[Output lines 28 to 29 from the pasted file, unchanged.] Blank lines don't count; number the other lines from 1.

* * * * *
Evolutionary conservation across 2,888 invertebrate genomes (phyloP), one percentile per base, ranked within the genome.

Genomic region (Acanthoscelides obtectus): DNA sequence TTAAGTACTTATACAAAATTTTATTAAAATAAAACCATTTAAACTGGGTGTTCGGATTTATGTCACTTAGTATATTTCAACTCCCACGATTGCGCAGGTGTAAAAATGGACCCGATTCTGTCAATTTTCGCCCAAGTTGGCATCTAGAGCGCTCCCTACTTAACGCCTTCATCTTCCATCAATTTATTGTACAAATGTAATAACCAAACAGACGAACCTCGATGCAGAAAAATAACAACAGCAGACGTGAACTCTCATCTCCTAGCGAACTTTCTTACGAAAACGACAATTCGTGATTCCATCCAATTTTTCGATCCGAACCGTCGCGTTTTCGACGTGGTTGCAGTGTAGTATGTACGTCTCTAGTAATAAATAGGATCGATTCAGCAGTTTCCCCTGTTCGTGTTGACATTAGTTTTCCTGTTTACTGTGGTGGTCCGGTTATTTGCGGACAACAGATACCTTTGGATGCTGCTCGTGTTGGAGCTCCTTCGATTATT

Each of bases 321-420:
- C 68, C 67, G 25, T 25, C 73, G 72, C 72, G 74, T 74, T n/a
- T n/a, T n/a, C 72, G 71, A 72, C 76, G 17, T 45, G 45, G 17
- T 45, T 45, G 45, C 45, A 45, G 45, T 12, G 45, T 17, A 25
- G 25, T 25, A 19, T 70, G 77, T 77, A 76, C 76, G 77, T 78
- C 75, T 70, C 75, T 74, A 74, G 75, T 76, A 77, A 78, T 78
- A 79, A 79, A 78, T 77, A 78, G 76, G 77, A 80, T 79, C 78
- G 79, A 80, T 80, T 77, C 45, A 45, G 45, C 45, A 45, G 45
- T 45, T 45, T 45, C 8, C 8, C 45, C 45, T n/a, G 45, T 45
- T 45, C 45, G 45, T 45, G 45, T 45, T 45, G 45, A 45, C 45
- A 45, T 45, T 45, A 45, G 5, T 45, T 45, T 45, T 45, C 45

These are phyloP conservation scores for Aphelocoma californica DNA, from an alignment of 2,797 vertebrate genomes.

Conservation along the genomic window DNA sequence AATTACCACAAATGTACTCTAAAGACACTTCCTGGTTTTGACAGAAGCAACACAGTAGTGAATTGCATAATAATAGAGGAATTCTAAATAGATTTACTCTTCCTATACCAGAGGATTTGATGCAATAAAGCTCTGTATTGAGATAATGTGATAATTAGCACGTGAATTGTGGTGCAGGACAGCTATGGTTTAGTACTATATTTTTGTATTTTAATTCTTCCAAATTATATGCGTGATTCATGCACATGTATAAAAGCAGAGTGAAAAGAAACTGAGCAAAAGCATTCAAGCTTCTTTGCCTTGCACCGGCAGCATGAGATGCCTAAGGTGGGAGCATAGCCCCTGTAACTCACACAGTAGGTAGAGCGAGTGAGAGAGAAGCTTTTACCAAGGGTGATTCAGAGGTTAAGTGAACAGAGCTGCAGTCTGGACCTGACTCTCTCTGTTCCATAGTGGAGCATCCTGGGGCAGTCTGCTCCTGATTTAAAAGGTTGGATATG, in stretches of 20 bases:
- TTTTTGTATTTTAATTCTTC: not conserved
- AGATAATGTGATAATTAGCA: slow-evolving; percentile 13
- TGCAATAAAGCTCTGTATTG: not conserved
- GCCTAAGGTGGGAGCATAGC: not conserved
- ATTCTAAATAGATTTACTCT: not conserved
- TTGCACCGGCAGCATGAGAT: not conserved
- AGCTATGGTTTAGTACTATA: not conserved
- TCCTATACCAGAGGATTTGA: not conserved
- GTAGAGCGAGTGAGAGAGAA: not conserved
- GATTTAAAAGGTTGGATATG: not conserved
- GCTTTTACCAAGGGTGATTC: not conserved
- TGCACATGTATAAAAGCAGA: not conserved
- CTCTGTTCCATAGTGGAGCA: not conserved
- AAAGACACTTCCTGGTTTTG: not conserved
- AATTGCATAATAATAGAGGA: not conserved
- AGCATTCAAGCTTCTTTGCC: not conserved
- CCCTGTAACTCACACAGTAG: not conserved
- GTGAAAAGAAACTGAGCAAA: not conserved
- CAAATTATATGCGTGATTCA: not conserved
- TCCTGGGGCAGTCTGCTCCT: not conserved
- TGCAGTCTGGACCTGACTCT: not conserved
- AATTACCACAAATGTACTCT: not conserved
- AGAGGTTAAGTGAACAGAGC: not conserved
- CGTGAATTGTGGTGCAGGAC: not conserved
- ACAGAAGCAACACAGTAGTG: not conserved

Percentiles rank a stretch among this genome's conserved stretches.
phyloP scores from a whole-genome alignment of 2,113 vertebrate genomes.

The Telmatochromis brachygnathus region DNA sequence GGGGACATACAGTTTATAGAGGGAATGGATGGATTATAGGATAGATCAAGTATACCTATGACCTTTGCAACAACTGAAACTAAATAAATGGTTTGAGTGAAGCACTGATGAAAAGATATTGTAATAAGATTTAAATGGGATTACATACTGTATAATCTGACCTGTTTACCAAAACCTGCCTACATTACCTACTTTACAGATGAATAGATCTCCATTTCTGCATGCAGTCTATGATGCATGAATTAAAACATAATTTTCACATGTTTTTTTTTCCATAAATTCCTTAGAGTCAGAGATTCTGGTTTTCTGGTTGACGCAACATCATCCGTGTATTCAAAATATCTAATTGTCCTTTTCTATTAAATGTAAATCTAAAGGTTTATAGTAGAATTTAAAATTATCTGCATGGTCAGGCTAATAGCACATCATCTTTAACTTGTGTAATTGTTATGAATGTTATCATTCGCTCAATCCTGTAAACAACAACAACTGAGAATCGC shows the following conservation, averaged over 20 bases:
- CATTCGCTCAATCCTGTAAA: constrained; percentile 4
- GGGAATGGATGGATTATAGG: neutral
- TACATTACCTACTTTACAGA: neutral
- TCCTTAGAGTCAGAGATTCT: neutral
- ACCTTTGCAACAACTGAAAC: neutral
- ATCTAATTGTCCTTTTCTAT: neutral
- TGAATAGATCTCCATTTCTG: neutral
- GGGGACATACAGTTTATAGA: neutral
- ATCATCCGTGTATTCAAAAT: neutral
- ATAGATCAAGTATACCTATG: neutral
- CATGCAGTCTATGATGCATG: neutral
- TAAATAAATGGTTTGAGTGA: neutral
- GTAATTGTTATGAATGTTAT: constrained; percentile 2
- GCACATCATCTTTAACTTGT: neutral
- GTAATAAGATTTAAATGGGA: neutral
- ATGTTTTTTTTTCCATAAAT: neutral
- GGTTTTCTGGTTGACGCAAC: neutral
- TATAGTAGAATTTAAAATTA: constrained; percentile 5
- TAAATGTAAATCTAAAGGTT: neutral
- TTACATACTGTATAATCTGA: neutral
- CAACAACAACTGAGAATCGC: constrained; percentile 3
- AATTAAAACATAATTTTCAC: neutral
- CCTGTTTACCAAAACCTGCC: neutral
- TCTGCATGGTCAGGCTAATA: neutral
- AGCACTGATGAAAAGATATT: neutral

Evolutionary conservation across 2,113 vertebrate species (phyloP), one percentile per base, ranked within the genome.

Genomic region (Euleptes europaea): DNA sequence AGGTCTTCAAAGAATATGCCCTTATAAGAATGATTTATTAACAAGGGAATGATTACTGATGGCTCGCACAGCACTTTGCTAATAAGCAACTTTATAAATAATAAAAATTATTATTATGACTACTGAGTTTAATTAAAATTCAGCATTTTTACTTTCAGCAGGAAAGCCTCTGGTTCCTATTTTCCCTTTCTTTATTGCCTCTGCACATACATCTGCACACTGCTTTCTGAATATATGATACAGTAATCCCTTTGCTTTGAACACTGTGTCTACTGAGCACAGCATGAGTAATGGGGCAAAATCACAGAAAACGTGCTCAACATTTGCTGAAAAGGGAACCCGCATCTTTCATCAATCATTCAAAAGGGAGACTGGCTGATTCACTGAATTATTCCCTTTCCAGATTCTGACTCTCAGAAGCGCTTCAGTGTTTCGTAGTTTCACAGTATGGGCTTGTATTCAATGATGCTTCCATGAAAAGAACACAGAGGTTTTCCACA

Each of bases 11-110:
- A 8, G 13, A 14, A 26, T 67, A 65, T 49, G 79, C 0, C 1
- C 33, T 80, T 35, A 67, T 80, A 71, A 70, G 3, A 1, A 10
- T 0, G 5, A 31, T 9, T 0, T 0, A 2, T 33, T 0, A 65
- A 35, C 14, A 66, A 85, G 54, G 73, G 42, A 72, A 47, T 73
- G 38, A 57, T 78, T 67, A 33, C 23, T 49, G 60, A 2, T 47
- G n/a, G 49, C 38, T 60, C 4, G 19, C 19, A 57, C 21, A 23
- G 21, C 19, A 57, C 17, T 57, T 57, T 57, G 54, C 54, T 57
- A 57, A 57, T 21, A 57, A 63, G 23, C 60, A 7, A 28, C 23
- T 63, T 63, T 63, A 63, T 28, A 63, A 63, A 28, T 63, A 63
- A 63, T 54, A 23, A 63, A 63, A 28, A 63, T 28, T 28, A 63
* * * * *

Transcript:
- CTCTGTTCCATAGTGGAGCA: not conserved
- AAAGACACTTCCTGGTTTTG: not conserved